From more than 22000 genes that we humans have, approximately 3000 genes are associated with human communication. There are tens of syndromes which have been identified to be accompanied by hearing loss. Disorders of almost every organ of the body have some sort of connection to the hearing system. Syndromic hearing loss (SHL) has been reported to be associated with cardiac, metabolic, gasterointestinal, urinary, vision, skeletal and neurological disorders, just to name a few.
Genetic mapping is defined as a series of scientific methods and techniques to identify the location and possibly function of a gene and its interaction with other genes. Genes are located on our chromosome within the nucleus of our cells (Figure 1). Chromosomes are made of colied DNA strands. Figure 1 simply illustrates the position of a gene on a chromosome. Using technologies such as fluorescent in situ hybridisation (FISH) and sequence tagged site (STS) mapping, genetics scientists have been able to determine the loci of the genes and identify the DNA sequence for each of those genes . Recent studies have also employed exome sequencing and copy number variation (CNV) techniques for genetic mapping . Mapping of the genes helps scientists understand what they do for us, both in improving our functionality or generating new conditions. Genetic mapping enables genetics scientists to identify mutations and / or ‘private genes’ that are causing genetic atypicality including genetic hearing loss.
Figure 1: Illustration of the mapped position of a gene on a chromosome (artwork by Maryam Kaveh, BFA).
“Syndromic hearing loss refers to a condition where hearing loss is associated with an atypical appearance or a disordered function with almost every organ of the body.”
When we talk about mapping of syndromic hearing loss, we are attempting to see where on a chromosome a gene is located (i.e. its locus), what are the roles of that gene and how it works and interacts with other conditions or genes. Every gene is responsible for at least one condition and it works in association with other genes in a variety of loci. For all of the 23 pairs of chromosomes that we have, each of them, including X and Y chromosomes, has a gene associated with hearing loss [3, 4]. Many of those genes contribute to both syndromic and non-syndromic hearing losses.
Syndromic hearing loss (SHL)
A syndromic hearing loss is a condition where one or several atypical features are present, in addition to hearing loss, in an individual. The type and degree of hearing loss can vary among different types of SHL. In this section we will review the gene loci associated with several major syndromic hearing losses and where they have been mapped in our genome. The table below depicts a list of some of the most common causes of syndromic hearing loss and their locations on our genetic map . Additionally, recent studies have shown the mapping of founder mutations which are mutations in geographically and culturally isolated regions associated with syndromic hearing loss .
Recent advances in mapping SHL
There are many new findings associated with the mapping of genes and mutations of the common syndromes associated with hearing loss. In this section four of the most prevalent types of SHL are presented.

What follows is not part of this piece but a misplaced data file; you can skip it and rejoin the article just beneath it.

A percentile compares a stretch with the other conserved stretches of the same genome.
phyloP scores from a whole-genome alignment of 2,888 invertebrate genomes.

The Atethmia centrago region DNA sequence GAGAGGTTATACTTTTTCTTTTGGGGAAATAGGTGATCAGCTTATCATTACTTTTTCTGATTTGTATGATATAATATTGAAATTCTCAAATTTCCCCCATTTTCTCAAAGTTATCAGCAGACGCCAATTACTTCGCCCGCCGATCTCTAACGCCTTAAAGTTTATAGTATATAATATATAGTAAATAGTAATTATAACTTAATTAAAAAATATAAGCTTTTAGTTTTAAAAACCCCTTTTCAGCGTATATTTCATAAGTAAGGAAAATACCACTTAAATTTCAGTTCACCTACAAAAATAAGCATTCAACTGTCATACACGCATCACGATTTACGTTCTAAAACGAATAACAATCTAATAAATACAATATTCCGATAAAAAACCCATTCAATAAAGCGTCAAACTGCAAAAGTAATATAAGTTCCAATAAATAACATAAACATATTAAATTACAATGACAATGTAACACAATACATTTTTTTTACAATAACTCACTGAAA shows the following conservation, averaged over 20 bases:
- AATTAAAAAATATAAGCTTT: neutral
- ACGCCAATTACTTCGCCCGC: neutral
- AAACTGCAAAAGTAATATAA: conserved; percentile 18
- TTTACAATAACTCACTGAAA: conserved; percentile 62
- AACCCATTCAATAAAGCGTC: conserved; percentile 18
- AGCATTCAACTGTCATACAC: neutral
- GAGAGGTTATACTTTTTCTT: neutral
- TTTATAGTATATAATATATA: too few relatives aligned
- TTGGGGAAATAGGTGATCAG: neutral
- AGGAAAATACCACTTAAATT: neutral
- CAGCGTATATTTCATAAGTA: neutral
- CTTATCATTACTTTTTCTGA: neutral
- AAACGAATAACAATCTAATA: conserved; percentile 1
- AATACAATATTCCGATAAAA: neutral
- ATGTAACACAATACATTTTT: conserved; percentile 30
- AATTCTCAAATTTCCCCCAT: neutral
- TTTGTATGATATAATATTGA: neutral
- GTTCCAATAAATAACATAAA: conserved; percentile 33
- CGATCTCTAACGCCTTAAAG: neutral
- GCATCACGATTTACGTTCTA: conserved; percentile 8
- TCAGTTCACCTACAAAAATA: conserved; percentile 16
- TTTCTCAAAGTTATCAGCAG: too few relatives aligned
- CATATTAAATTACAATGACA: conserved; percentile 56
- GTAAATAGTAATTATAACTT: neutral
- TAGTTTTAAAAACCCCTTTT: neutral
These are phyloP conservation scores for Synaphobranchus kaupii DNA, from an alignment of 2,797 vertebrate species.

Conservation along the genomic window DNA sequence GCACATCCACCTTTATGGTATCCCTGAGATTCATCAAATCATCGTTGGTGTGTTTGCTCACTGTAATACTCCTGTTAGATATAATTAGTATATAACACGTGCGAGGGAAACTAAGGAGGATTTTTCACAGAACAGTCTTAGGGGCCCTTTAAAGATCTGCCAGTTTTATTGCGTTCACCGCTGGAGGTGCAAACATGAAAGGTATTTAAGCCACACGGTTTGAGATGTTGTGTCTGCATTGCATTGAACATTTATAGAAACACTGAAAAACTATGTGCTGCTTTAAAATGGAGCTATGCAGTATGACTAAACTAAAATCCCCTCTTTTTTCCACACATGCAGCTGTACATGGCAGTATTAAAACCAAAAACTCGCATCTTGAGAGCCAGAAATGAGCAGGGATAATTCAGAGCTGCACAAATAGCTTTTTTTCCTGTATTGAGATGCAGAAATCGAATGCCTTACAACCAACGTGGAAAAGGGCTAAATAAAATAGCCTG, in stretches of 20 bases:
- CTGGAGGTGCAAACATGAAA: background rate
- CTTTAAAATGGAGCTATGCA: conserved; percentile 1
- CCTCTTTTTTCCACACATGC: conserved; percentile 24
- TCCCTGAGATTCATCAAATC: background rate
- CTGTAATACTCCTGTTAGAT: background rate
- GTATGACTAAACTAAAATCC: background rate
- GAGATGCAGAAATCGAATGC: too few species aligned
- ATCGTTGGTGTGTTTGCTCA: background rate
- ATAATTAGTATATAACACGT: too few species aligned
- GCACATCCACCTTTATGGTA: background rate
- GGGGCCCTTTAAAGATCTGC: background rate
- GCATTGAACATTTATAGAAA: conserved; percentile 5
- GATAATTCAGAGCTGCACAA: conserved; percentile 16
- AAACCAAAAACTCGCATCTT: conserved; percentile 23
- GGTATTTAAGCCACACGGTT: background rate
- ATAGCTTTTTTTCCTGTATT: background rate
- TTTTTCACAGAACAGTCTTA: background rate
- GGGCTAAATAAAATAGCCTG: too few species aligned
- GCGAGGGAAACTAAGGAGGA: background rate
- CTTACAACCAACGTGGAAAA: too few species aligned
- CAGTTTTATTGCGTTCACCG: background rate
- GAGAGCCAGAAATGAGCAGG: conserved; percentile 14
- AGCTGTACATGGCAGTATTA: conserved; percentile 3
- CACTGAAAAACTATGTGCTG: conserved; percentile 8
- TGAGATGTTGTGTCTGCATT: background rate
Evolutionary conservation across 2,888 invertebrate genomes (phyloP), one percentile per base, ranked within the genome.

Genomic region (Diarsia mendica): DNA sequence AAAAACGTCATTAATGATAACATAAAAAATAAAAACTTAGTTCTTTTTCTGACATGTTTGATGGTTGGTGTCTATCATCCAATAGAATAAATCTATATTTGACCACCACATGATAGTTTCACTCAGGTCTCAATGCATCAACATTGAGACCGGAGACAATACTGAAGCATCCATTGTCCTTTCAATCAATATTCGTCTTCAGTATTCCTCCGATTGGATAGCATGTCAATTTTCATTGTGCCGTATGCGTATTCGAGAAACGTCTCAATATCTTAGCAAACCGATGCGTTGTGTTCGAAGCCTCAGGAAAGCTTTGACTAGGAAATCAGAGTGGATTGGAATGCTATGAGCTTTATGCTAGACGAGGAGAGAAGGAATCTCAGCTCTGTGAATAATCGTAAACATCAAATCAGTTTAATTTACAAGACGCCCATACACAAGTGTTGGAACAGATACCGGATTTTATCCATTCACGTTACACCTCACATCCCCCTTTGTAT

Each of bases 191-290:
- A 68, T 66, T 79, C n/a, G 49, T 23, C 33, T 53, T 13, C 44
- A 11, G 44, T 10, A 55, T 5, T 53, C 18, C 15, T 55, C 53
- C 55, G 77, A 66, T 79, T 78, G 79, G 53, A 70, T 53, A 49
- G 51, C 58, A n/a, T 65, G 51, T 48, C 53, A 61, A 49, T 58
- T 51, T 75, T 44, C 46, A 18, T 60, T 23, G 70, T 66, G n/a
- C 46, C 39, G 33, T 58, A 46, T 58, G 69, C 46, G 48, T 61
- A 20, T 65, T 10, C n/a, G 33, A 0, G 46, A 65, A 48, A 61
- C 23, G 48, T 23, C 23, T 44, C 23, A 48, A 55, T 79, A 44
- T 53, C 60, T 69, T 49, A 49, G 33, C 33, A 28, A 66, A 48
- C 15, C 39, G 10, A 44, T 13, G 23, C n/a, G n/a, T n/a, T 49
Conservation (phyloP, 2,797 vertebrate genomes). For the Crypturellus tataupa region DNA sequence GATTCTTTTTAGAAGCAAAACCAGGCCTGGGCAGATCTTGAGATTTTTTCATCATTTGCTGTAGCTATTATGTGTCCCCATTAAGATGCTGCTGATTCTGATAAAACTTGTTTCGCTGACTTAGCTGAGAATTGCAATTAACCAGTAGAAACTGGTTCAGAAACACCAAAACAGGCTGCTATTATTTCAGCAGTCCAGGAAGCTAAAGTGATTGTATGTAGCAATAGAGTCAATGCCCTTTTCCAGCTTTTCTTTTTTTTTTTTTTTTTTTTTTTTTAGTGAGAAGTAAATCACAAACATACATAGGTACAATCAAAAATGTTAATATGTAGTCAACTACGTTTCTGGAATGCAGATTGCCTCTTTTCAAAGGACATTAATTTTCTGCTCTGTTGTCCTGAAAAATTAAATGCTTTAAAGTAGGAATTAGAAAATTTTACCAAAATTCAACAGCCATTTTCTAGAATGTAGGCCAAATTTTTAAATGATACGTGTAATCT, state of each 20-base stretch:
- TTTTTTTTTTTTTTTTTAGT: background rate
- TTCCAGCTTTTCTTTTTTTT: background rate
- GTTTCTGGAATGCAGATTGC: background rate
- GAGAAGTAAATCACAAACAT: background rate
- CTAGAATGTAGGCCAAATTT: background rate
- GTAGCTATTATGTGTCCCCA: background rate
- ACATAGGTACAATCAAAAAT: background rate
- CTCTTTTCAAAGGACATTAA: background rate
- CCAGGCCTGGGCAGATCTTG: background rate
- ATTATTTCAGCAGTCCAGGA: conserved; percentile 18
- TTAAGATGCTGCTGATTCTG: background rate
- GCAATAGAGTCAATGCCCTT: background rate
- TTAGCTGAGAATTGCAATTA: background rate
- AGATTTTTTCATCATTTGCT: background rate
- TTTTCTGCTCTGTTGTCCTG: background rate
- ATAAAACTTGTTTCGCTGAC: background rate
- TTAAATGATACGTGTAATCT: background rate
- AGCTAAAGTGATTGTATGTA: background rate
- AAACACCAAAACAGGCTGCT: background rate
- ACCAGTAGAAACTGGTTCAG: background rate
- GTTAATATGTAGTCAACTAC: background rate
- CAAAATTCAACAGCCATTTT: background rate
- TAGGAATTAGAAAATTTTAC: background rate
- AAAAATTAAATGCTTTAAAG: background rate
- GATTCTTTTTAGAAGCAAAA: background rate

Pendred syndrome: This syndrome is hallmarked by abnormal thyroid function, poor chloride / iodine pump, and enlarged vestibular aqueduct. A founder mutation of SLC26A4 gene was recently discovered and mapped showing an isolated mutation, c.965insA, that coincides with Pendred syndrome .
Usher syndrome: This syndrome is the most clinically observed genetic cause of deaf-blindness. The MYO7A gene is a motor protein gene. Dysfunction of this gene in the sterocilia of the inner ear and retinal cells results in Usher’s. Recently, a nonsyndromic hearing loss due to the mutation of USH1G (one of the major genes associated with Usher syndrome) was reported in a Dutch family .
Waardenburg syndrome: The cardinal features of this syndrome include pigmentation disorders of the skin, hair and the eyes. Patches of white forelock and multi-coloured eyes can be disguised by colour contact lenses and application of hair dye. This syndrome may also be associated with constipation and intestinal disorders such as Hirschsprung disease. Recently a de novo nonsense mutation in SOX10 (p.G39X) was discovered and mapped in a young female with Waardenburg syndrome, chronic constipation and profound sensorineural hearing loss .
Branchio-oto-renal syndrome: Individuals affected by this syndrome have deficits on their second branchial arch during the embryological stage. These deficits result in masses in the neck area and aural pits. Kidney problems including glomerulonephritis are also common. Research shows that the EYA1 gene in this syndrome has more than 70 different mutations .
Presence of hearing loss is a common condition in many syndromes. Recent advances in genetics and genetic mapping have revealed many varieties of genes and mutations that result in SHL with variable expressivity. Our current knowledge has been very elegant in finding the genetic characteristics of each of these syndromes. The ultimate goal of most genetic research is to apply gene therapy in the management and treatment of many genetic disorders including SHL. With the advances in stem cell therapy, gene therapy and hair cell regeneration it is hoped that at least some of the causes of genetic hearing loss can be treated in the future [10, 11]. Stay tuned! We are very close to achieving that goal.
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Last accessed March 2015.
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Declaration of Competing Interests: None declared.